Luckily my husband was getting better by the hour, and we were both happy to feel his progress. On Saturday morning, the surgeon who had operated on my him told us that we could go home in the afternoon. We were over the moon with joy, and I immediately started packing. Little did I know that there was one more hurdle to overcome before we could go home… Settling the bill. Now, healthcare in Korea is expensive for foreigners who are not covered by Korean insurance. We knew that. We even prepared for that. We had anticipated the cost of the surgery and treatment, and we had the money ready in our accounts. So, when I was instructed to go to the third floor and pay the bill, after which we could go home, I hurried down to get in line at the cash register. Here, I met a guy my age who told me that there was a security limit on my Danish credit card meaning that I could only use it for a maximum of 2000 USD without consulting my bank. He told me this after swiping my card multiple times. I then calmly explained to him that I couldn’t reach my bank since it was 7am on a Saturday in Denmark. I offered him multiple cards to split it with, but he must have done something wrong when swiping, because he ended up locking all of my cards. He apologized but also told me that if we didn’t pay the bill immediately, we could not be discharged. So there we were in the hospital with a 10,000 USD bill, the money to pay for it, but no way to reach that money. We offered our passports as collateral if we could just come back on Monday after getting the cards unlocked and the limit lifted on our cards, but he refused. Not knowing what to do we went back to the room and started thinking of who to call. We tried calling one of our friends from the US, who spends a great deal of the year in Seoul. Unfortunately, he was in Ohio at that time (but still answered his phone at 2am, bless him). He immediately offered to lend us the money by letting us use his credit card details to pay the bill. We could just wire transfer the money back to him when we where home (already done). We went down to the counter again and gave our friend’s details, and this time it worked. We were so happy and relieved and the cab ride home was the best feeling ever. We’ve spent most of today sleeping, so we’re ready for the week ahead. We’re flying to Denmark on vacation on Thursday, and there are still so many things to prepare before we leave.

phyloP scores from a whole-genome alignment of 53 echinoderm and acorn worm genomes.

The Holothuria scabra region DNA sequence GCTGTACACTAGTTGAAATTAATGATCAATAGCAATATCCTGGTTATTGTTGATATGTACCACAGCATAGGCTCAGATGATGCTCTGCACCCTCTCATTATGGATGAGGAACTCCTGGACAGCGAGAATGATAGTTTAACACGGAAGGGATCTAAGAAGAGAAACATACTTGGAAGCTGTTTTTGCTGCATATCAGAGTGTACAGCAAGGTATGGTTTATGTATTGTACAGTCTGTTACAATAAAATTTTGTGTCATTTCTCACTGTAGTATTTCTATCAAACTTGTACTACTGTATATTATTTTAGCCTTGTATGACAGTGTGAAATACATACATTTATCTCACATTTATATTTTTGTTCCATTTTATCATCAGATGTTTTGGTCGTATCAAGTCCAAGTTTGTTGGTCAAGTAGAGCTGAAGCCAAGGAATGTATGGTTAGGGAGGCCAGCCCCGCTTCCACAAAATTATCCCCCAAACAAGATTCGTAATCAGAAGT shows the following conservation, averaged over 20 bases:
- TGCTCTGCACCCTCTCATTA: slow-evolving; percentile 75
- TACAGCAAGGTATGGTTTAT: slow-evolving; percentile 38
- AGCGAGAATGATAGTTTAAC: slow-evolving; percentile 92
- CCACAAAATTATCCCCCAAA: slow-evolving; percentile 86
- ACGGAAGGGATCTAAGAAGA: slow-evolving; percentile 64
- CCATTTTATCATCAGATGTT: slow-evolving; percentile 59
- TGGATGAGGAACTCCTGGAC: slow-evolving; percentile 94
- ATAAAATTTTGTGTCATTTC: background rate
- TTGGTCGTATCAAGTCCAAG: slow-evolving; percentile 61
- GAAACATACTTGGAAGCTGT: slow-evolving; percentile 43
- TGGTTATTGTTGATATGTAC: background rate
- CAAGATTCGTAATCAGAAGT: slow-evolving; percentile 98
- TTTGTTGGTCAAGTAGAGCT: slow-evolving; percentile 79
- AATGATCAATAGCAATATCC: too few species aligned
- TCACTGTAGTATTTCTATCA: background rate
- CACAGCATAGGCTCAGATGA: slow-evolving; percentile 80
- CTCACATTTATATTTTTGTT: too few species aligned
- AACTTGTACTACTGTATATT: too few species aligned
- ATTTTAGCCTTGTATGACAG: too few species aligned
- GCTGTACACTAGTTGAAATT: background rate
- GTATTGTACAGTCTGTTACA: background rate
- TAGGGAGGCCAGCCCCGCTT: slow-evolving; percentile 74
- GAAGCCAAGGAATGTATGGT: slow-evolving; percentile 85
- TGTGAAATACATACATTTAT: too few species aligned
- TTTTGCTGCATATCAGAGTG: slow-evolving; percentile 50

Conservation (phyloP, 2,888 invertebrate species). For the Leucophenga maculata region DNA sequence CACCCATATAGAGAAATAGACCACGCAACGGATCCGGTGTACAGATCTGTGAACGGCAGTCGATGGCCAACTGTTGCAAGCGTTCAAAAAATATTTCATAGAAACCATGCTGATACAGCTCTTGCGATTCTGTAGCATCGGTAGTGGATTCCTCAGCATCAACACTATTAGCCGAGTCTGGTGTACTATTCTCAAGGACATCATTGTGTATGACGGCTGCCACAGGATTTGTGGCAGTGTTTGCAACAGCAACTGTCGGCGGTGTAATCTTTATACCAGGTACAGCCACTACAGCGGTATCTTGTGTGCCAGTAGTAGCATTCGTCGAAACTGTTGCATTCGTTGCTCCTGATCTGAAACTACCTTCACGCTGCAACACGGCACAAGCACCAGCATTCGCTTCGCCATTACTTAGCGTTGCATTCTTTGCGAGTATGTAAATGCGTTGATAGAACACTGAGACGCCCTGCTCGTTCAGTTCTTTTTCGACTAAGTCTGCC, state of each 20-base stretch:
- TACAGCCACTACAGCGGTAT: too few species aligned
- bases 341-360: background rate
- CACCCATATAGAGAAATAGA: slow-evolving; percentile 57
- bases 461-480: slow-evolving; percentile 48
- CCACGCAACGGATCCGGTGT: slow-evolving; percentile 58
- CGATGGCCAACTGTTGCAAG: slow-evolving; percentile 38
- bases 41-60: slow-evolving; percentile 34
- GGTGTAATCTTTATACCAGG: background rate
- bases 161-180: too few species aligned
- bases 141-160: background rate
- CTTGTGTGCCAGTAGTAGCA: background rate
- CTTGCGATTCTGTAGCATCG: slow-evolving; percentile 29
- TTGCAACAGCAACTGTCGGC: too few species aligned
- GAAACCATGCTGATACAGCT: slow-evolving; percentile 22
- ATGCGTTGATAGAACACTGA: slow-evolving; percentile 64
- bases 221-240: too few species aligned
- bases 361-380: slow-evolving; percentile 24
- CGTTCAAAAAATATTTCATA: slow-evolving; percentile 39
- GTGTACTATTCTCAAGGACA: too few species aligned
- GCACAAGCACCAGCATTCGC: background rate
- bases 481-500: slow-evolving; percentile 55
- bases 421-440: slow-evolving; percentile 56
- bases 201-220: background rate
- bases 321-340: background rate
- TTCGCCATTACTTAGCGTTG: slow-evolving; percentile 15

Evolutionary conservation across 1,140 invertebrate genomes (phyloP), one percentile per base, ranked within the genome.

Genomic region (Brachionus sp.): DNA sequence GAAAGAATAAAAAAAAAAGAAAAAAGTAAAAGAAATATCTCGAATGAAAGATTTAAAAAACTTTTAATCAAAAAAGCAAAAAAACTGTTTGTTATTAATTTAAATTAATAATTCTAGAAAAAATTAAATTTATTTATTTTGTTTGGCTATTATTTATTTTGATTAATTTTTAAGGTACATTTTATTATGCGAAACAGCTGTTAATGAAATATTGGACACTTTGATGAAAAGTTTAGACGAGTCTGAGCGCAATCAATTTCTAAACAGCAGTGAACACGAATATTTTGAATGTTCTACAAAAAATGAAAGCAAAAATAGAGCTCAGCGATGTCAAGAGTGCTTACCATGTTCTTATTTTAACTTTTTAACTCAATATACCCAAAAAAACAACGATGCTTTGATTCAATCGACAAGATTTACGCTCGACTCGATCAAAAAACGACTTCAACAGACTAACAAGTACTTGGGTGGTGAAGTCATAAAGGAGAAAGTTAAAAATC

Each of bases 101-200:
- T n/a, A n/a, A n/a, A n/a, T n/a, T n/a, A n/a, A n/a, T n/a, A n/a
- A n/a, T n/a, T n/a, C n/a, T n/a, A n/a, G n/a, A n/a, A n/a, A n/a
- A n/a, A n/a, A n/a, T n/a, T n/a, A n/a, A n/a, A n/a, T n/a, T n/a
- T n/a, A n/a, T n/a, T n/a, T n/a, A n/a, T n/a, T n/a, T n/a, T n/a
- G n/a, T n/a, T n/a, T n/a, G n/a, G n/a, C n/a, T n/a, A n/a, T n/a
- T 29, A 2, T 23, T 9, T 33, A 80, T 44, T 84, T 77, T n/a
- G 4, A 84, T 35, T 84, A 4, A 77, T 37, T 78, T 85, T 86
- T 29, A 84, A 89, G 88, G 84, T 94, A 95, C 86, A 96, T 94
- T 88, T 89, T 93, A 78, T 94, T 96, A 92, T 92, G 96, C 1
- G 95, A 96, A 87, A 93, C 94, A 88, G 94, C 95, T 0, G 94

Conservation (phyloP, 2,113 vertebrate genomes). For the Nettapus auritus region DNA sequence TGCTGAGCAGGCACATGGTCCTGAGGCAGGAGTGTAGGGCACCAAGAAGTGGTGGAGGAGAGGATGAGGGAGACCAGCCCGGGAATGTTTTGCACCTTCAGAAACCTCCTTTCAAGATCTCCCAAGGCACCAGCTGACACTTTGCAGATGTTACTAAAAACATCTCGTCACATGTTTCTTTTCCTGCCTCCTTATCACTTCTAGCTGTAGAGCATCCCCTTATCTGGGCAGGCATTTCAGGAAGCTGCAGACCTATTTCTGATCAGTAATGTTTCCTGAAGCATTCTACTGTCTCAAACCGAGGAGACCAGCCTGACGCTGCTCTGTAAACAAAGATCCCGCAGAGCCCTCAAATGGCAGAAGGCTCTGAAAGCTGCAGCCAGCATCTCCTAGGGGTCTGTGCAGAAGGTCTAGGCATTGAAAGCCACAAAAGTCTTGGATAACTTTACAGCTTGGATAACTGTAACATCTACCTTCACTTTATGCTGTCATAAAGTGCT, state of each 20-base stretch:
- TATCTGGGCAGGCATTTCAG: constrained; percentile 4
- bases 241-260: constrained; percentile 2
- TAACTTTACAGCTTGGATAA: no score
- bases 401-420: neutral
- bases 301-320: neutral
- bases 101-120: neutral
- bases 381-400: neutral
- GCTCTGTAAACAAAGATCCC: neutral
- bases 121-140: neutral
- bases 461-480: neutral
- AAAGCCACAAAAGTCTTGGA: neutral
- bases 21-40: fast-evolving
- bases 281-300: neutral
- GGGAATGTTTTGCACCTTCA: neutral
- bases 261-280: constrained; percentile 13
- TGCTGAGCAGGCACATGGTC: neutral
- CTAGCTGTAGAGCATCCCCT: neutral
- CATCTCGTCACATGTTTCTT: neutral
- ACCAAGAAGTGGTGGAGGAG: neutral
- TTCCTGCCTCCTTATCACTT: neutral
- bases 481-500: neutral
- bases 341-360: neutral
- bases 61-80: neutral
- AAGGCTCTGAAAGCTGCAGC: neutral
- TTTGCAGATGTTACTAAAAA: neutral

It has indeed been a very rough week, but we’re trying to focus on the positive things. We’re thankful that we went to the hospital before more damage was done. After all, when left untreated appendicitis can be fatal. We’re thankful that the surgery was a laparoscopy (no big incision) meaning minimal scarring. We’re thankful for the incredible nurses who all did an amazing job helping us during our stay. We’re thankful that we got a private room so I could stay with him. And… we try not to dwell on the fact that had this happened just one week later, while my husband was in Denmark, the surgery and treatment would have been free. Anyway! We’re happy its over, and my medical Korean just got a serious upgrade. They say that the words you learn from your own experiences are those that stick best to your brain. I’m sure I’m not forgetting the terms for appendectomy, catheter, bloodtest, anaethesia, blood pressure, infection, etc. anytime soon!